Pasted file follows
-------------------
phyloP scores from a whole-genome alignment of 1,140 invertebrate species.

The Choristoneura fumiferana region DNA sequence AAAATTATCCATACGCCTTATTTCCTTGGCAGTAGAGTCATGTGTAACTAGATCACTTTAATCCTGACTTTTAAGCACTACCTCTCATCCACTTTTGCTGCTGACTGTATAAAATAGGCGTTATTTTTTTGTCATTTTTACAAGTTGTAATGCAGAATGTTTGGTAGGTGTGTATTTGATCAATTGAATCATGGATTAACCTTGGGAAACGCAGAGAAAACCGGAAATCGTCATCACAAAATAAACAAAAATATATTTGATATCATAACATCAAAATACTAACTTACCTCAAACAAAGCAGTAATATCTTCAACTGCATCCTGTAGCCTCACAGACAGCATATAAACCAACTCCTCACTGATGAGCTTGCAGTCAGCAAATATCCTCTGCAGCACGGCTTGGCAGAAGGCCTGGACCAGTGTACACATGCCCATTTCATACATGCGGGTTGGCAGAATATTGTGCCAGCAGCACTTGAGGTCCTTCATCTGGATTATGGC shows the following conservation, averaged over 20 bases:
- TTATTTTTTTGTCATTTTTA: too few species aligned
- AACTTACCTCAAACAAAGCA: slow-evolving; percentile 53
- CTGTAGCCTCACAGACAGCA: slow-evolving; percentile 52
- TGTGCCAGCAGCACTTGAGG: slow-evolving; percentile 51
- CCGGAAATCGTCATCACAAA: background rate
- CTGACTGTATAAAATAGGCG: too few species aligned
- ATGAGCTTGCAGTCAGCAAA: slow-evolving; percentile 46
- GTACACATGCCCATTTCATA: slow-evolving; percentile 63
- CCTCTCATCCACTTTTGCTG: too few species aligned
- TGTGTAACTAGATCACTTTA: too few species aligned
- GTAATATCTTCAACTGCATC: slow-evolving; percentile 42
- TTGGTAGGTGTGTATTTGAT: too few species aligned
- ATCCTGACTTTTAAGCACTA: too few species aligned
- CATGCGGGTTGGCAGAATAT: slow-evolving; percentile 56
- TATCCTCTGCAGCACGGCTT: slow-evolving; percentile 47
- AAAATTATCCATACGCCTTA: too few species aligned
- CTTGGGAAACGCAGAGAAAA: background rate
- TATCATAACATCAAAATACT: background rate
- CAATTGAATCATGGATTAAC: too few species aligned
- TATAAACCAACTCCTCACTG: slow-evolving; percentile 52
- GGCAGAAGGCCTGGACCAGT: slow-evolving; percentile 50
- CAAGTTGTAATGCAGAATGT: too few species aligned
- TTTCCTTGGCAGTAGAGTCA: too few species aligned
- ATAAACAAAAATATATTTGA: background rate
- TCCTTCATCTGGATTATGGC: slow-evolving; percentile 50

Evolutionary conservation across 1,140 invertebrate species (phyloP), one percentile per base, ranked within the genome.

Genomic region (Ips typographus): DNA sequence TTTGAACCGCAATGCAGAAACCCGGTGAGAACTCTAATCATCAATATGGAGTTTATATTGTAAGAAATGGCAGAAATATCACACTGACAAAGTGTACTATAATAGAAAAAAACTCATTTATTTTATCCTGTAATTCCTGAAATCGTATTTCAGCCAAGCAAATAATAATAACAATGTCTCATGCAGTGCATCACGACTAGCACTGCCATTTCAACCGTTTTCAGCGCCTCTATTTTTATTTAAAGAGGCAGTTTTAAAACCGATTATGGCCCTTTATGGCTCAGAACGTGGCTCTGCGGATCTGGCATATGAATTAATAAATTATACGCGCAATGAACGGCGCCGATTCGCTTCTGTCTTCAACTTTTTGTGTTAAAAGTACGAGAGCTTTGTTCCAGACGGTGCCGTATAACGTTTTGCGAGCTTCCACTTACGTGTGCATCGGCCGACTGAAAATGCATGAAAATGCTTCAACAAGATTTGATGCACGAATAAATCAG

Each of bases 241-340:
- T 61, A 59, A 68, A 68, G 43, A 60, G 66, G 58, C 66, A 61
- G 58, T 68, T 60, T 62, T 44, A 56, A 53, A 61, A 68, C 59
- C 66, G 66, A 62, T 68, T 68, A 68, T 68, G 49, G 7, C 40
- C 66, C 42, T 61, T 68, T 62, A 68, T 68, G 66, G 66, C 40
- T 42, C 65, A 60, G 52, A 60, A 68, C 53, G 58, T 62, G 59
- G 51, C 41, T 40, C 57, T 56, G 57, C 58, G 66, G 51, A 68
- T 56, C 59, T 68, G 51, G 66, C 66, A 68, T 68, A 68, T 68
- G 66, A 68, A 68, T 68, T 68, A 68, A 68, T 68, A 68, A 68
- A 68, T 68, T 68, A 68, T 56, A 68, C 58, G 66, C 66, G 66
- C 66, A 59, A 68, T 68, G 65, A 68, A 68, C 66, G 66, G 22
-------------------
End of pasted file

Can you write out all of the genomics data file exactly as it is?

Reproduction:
phyloP scores from a whole-genome alignment of 1,140 invertebrate species.

The Choristoneura fumiferana region DNA sequence AAAATTATCCATACGCCTTATTTCCTTGGCAGTAGAGTCATGTGTAACTAGATCACTTTAATCCTGACTTTTAAGCACTACCTCTCATCCACTTTTGCTGCTGACTGTATAAAATAGGCGTTATTTTTTTGTCATTTTTACAAGTTGTAATGCAGAATGTTTGGTAGGTGTGTATTTGATCAATTGAATCATGGATTAACCTTGGGAAACGCAGAGAAAACCGGAAATCGTCATCACAAAATAAACAAAAATATATTTGATATCATAACATCAAAATACTAACTTACCTCAAACAAAGCAGTAATATCTTCAACTGCATCCTGTAGCCTCACAGACAGCATATAAACCAACTCCTCACTGATGAGCTTGCAGTCAGCAAATATCCTCTGCAGCACGGCTTGGCAGAAGGCCTGGACCAGTGTACACATGCCCATTTCATACATGCGGGTTGGCAGAATATTGTGCCAGCAGCACTTGAGGTCCTTCATCTGGATTATGGC shows the following conservation, averaged over 20 bases:
- TTATTTTTTTGTCATTTTTA: too few species aligned
- AACTTACCTCAAACAAAGCA: slow-evolving; percentile 53
- CTGTAGCCTCACAGACAGCA: slow-evolving; percentile 52
- TGTGCCAGCAGCACTTGAGG: slow-evolving; percentile 51
- CCGGAAATCGTCATCACAAA: background rate
- CTGACTGTATAAAATAGGCG: too few species aligned
- ATGAGCTTGCAGTCAGCAAA: slow-evolving; percentile 46
- GTACACATGCCCATTTCATA: slow-evolving; percentile 63
- CCTCTCATCCACTTTTGCTG: too few species aligned
- TGTGTAACTAGATCACTTTA: too few species aligned
- GTAATATCTTCAACTGCATC: slow-evolving; percentile 42
- TTGGTAGGTGTGTATTTGAT: too few species aligned
- ATCCTGACTTTTAAGCACTA: too few species aligned
- CATGCGGGTTGGCAGAATAT: slow-evolving; percentile 56
- TATCCTCTGCAGCACGGCTT: slow-evolving; percentile 47
- AAAATTATCCATACGCCTTA: too few species aligned
- CTTGGGAAACGCAGAGAAAA: background rate
- TATCATAACATCAAAATACT: background rate
- CAATTGAATCATGGATTAAC: too few species aligned
- TATAAACCAACTCCTCACTG: slow-evolving; percentile 52
- GGCAGAAGGCCTGGACCAGT: slow-evolving; percentile 50
- CAAGTTGTAATGCAGAATGT: too few species aligned
- TTTCCTTGGCAGTAGAGTCA: too few species aligned
- ATAAACAAAAATATATTTGA: background rate
- TCCTTCATCTGGATTATGGC: slow-evolving; percentile 50

Evolutionary conservation across 1,140 invertebrate species (phyloP), one percentile per base, ranked within the genome.

Genomic region (Ips typographus): DNA sequence TTTGAACCGCAATGCAGAAACCCGGTGAGAACTCTAATCATCAATATGGAGTTTATATTGTAAGAAATGGCAGAAATATCACACTGACAAAGTGTACTATAATAGAAAAAAACTCATTTATTTTATCCTGTAATTCCTGAAATCGTATTTCAGCCAAGCAAATAATAATAACAATGTCTCATGCAGTGCATCACGACTAGCACTGCCATTTCAACCGTTTTCAGCGCCTCTATTTTTATTTAAAGAGGCAGTTTTAAAACCGATTATGGCCCTTTATGGCTCAGAACGTGGCTCTGCGGATCTGGCATATGAATTAATAAATTATACGCGCAATGAACGGCGCCGATTCGCTTCTGTCTTCAACTTTTTGTGTTAAAAGTACGAGAGCTTTGTTCCAGACGGTGCCGTATAACGTTTTGCGAGCTTCCACTTACGTGTGCATCGGCCGACTGAAAATGCATGAAAATGCTTCAACAAGATTTGATGCACGAATAAATCAG

Each of bases 241-340:
- T 61, A 59, A 68, A 68, G 43, A 60, G 66, G 58, C 66, A 61
- G 58, T 68, T 60, T 62, T 44, A 56, A 53, A 61, A 68, C 59
- C 66, G 66, A 62, T 68, T 68, A 68, T 68, G 49, G 7, C 40
- C 66, C 42, T 61, T 68, T 62, A 68, T 68, G 66, G 66, C 40
- T 42, C 65, A 60, G 52, A 60, A 68, C 53, G 58, T 62, G 59
- G 51, C 41, T 40, C 57, T 56, G 57, C 58, G 66, G 51, A 68
- T 56, C 59, T 68, G 51, G 66, C 66, A 68, T 68, A 68, T 68
- G 66, A 68, A 68, T 68, T 68, A 68, A 68, T 68, A 68, A 68
- A 68, T 68, T 68, A 68, T 56, A 68, C 58, G 66, C 66, G 66
- C 66, A 59, A 68, T 68, G 65, A 68, A 68, C 66, G 66, G 22